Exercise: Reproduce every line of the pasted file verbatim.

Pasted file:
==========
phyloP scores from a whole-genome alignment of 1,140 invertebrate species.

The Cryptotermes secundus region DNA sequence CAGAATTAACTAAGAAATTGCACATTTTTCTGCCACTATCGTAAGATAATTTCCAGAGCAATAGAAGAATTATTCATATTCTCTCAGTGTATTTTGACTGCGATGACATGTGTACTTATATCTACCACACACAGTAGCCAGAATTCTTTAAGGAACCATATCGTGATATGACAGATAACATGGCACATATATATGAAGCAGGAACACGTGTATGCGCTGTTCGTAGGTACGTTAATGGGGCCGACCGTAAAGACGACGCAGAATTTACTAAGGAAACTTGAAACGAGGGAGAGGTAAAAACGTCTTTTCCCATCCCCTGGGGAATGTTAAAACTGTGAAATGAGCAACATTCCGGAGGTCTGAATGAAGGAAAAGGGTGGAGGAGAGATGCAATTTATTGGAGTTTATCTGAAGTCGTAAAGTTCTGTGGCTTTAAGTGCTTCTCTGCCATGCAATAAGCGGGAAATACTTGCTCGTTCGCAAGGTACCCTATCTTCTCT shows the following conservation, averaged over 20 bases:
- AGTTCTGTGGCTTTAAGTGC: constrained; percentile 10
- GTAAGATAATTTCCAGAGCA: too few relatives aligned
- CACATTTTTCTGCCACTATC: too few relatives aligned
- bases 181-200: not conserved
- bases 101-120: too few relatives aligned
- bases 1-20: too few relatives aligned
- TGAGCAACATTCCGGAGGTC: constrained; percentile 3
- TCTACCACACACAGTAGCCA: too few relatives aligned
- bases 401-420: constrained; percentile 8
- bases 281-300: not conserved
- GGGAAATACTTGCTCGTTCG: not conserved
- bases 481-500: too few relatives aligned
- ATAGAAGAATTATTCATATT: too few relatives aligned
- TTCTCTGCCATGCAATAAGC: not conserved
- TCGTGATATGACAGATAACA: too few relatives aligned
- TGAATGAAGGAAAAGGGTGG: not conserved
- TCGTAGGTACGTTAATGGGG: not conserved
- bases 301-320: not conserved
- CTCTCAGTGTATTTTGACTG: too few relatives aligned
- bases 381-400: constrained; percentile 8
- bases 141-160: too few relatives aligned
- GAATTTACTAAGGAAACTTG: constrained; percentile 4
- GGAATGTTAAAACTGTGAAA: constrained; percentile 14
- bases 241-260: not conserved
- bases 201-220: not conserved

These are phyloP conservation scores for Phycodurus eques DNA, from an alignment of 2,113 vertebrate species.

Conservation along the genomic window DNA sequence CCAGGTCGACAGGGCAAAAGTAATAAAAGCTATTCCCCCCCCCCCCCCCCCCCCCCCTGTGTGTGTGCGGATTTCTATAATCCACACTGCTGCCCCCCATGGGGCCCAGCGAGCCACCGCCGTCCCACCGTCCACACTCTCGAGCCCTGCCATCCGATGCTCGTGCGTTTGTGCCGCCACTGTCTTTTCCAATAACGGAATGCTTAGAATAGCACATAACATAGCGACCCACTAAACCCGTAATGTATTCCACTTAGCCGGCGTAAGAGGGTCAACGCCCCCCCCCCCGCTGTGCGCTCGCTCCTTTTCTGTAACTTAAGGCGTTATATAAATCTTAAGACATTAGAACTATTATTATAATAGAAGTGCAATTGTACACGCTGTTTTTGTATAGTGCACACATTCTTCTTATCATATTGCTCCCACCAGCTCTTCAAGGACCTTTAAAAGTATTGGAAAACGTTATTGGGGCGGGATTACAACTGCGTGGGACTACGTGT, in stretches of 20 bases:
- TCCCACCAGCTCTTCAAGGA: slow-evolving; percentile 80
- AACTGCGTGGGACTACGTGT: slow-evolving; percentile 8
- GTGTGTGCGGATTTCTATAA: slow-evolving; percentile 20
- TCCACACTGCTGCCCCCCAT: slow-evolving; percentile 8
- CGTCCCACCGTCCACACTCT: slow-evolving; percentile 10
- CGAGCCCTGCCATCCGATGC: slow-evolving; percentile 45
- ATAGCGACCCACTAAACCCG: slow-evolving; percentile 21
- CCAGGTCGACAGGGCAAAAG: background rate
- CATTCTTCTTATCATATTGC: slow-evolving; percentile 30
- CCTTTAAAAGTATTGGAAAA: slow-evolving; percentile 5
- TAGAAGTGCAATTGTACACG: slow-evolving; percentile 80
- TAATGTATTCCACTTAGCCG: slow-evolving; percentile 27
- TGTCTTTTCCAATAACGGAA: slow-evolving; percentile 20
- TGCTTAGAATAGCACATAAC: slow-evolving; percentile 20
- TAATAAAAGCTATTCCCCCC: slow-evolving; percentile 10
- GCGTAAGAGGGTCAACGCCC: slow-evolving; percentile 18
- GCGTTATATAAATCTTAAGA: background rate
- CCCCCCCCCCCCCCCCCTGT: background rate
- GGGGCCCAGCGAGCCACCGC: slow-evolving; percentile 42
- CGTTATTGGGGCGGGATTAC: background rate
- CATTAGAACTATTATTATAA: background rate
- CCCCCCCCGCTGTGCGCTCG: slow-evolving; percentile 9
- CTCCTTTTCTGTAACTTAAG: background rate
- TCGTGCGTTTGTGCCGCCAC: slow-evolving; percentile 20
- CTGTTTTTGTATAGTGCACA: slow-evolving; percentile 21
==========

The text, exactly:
phyloP scores from a whole-genome alignment of 1,140 invertebrate species.

The Cryptotermes secundus region DNA sequence CAGAATTAACTAAGAAATTGCACATTTTTCTGCCACTATCGTAAGATAATTTCCAGAGCAATAGAAGAATTATTCATATTCTCTCAGTGTATTTTGACTGCGATGACATGTGTACTTATATCTACCACACACAGTAGCCAGAATTCTTTAAGGAACCATATCGTGATATGACAGATAACATGGCACATATATATGAAGCAGGAACACGTGTATGCGCTGTTCGTAGGTACGTTAATGGGGCCGACCGTAAAGACGACGCAGAATTTACTAAGGAAACTTGAAACGAGGGAGAGGTAAAAACGTCTTTTCCCATCCCCTGGGGAATGTTAAAACTGTGAAATGAGCAACATTCCGGAGGTCTGAATGAAGGAAAAGGGTGGAGGAGAGATGCAATTTATTGGAGTTTATCTGAAGTCGTAAAGTTCTGTGGCTTTAAGTGCTTCTCTGCCATGCAATAAGCGGGAAATACTTGCTCGTTCGCAAGGTACCCTATCTTCTCT shows the following conservation, averaged over 20 bases:
- AGTTCTGTGGCTTTAAGTGC: constrained; percentile 10
- GTAAGATAATTTCCAGAGCA: too few relatives aligned
- CACATTTTTCTGCCACTATC: too few relatives aligned
- bases 181-200: not conserved
- bases 101-120: too few relatives aligned
- bases 1-20: too few relatives aligned
- TGAGCAACATTCCGGAGGTC: constrained; percentile 3
- TCTACCACACACAGTAGCCA: too few relatives aligned
- bases 401-420: constrained; percentile 8
- bases 281-300: not conserved
- GGGAAATACTTGCTCGTTCG: not conserved
- bases 481-500: too few relatives aligned
- ATAGAAGAATTATTCATATT: too few relatives aligned
- TTCTCTGCCATGCAATAAGC: not conserved
- TCGTGATATGACAGATAACA: too few relatives aligned
- TGAATGAAGGAAAAGGGTGG: not conserved
- TCGTAGGTACGTTAATGGGG: not conserved
- bases 301-320: not conserved
- CTCTCAGTGTATTTTGACTG: too few relatives aligned
- bases 381-400: constrained; percentile 8
- bases 141-160: too few relatives aligned
- GAATTTACTAAGGAAACTTG: constrained; percentile 4
- GGAATGTTAAAACTGTGAAA: constrained; percentile 14
- bases 241-260: not conserved
- bases 201-220: not conserved

These are phyloP conservation scores for Phycodurus eques DNA, from an alignment of 2,113 vertebrate species.

Conservation along the genomic window DNA sequence CCAGGTCGACAGGGCAAAAGTAATAAAAGCTATTCCCCCCCCCCCCCCCCCCCCCCCTGTGTGTGTGCGGATTTCTATAATCCACACTGCTGCCCCCCATGGGGCCCAGCGAGCCACCGCCGTCCCACCGTCCACACTCTCGAGCCCTGCCATCCGATGCTCGTGCGTTTGTGCCGCCACTGTCTTTTCCAATAACGGAATGCTTAGAATAGCACATAACATAGCGACCCACTAAACCCGTAATGTATTCCACTTAGCCGGCGTAAGAGGGTCAACGCCCCCCCCCCCGCTGTGCGCTCGCTCCTTTTCTGTAACTTAAGGCGTTATATAAATCTTAAGACATTAGAACTATTATTATAATAGAAGTGCAATTGTACACGCTGTTTTTGTATAGTGCACACATTCTTCTTATCATATTGCTCCCACCAGCTCTTCAAGGACCTTTAAAAGTATTGGAAAACGTTATTGGGGCGGGATTACAACTGCGTGGGACTACGTGT, in stretches of 20 bases:
- TCCCACCAGCTCTTCAAGGA: slow-evolving; percentile 80
- AACTGCGTGGGACTACGTGT: slow-evolving; percentile 8
- GTGTGTGCGGATTTCTATAA: slow-evolving; percentile 20
- TCCACACTGCTGCCCCCCAT: slow-evolving; percentile 8
- CGTCCCACCGTCCACACTCT: slow-evolving; percentile 10
- CGAGCCCTGCCATCCGATGC: slow-evolving; percentile 45
- ATAGCGACCCACTAAACCCG: slow-evolving; percentile 21
- CCAGGTCGACAGGGCAAAAG: background rate
- CATTCTTCTTATCATATTGC: slow-evolving; percentile 30
- CCTTTAAAAGTATTGGAAAA: slow-evolving; percentile 5
- TAGAAGTGCAATTGTACACG: slow-evolving; percentile 80
- TAATGTATTCCACTTAGCCG: slow-evolving; percentile 27
- TGTCTTTTCCAATAACGGAA: slow-evolving; percentile 20
- TGCTTAGAATAGCACATAAC: slow-evolving; percentile 20
- TAATAAAAGCTATTCCCCCC: slow-evolving; percentile 10
- GCGTAAGAGGGTCAACGCCC: slow-evolving; percentile 18
- GCGTTATATAAATCTTAAGA: background rate
- CCCCCCCCCCCCCCCCCTGT: background rate
- GGGGCCCAGCGAGCCACCGC: slow-evolving; percentile 42
- CGTTATTGGGGCGGGATTAC: background rate
- CATTAGAACTATTATTATAA: background rate
- CCCCCCCCGCTGTGCGCTCG: slow-evolving; percentile 9
- CTCCTTTTCTGTAACTTAAG: background rate
- TCGTGCGTTTGTGCCGCCAC: slow-evolving; percentile 20
- CTGTTTTTGTATAGTGCACA: slow-evolving; percentile 21